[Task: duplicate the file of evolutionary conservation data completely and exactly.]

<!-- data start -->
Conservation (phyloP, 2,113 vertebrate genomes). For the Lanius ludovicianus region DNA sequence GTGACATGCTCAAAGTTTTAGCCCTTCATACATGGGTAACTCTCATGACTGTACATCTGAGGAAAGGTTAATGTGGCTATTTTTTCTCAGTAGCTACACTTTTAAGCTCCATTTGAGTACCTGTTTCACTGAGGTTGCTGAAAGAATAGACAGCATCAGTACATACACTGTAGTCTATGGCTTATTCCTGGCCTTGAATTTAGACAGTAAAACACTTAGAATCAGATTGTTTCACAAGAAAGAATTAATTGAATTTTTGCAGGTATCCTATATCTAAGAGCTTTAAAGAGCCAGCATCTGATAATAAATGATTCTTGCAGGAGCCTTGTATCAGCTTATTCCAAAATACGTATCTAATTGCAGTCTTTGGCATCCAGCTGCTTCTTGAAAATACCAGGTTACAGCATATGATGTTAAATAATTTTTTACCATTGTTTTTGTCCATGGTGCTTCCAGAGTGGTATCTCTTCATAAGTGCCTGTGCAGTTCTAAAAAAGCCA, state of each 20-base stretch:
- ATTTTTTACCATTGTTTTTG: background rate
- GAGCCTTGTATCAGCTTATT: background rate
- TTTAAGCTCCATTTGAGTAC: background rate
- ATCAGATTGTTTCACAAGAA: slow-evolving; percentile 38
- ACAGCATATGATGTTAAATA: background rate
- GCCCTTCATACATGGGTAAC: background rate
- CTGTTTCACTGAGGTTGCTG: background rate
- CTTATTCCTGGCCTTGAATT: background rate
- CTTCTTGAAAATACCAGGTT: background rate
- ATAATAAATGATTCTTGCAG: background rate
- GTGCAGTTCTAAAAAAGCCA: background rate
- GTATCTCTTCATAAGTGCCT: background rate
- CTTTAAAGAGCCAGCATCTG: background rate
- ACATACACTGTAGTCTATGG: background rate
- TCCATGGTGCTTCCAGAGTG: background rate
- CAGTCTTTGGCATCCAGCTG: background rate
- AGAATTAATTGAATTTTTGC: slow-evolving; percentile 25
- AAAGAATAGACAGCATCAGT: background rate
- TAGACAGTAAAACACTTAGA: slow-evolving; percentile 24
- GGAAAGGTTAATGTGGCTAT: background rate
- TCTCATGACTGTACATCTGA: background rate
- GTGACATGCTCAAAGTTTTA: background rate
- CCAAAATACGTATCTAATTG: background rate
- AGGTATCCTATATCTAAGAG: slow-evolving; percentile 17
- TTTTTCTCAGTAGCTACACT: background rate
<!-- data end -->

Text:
Conservation (phyloP, 2,113 vertebrate genomes). For the Lanius ludovicianus region DNA sequence GTGACATGCTCAAAGTTTTAGCCCTTCATACATGGGTAACTCTCATGACTGTACATCTGAGGAAAGGTTAATGTGGCTATTTTTTCTCAGTAGCTACACTTTTAAGCTCCATTTGAGTACCTGTTTCACTGAGGTTGCTGAAAGAATAGACAGCATCAGTACATACACTGTAGTCTATGGCTTATTCCTGGCCTTGAATTTAGACAGTAAAACACTTAGAATCAGATTGTTTCACAAGAAAGAATTAATTGAATTTTTGCAGGTATCCTATATCTAAGAGCTTTAAAGAGCCAGCATCTGATAATAAATGATTCTTGCAGGAGCCTTGTATCAGCTTATTCCAAAATACGTATCTAATTGCAGTCTTTGGCATCCAGCTGCTTCTTGAAAATACCAGGTTACAGCATATGATGTTAAATAATTTTTTACCATTGTTTTTGTCCATGGTGCTTCCAGAGTGGTATCTCTTCATAAGTGCCTGTGCAGTTCTAAAAAAGCCA, state of each 20-base stretch:
- ATTTTTTACCATTGTTTTTG: background rate
- GAGCCTTGTATCAGCTTATT: background rate
- TTTAAGCTCCATTTGAGTAC: background rate
- ATCAGATTGTTTCACAAGAA: slow-evolving; percentile 38
- ACAGCATATGATGTTAAATA: background rate
- GCCCTTCATACATGGGTAAC: background rate
- CTGTTTCACTGAGGTTGCTG: background rate
- CTTATTCCTGGCCTTGAATT: background rate
- CTTCTTGAAAATACCAGGTT: background rate
- ATAATAAATGATTCTTGCAG: background rate
- GTGCAGTTCTAAAAAAGCCA: background rate
- GTATCTCTTCATAAGTGCCT: background rate
- CTTTAAAGAGCCAGCATCTG: background rate
- ACATACACTGTAGTCTATGG: background rate
- TCCATGGTGCTTCCAGAGTG: background rate
- CAGTCTTTGGCATCCAGCTG: background rate
- AGAATTAATTGAATTTTTGC: slow-evolving; percentile 25
- AAAGAATAGACAGCATCAGT: background rate
- TAGACAGTAAAACACTTAGA: slow-evolving; percentile 24
- GGAAAGGTTAATGTGGCTAT: background rate
- TCTCATGACTGTACATCTGA: background rate
- GTGACATGCTCAAAGTTTTA: background rate
- CCAAAATACGTATCTAATTG: background rate
- AGGTATCCTATATCTAAGAG: slow-evolving; percentile 17
- TTTTTCTCAGTAGCTACACT: background rate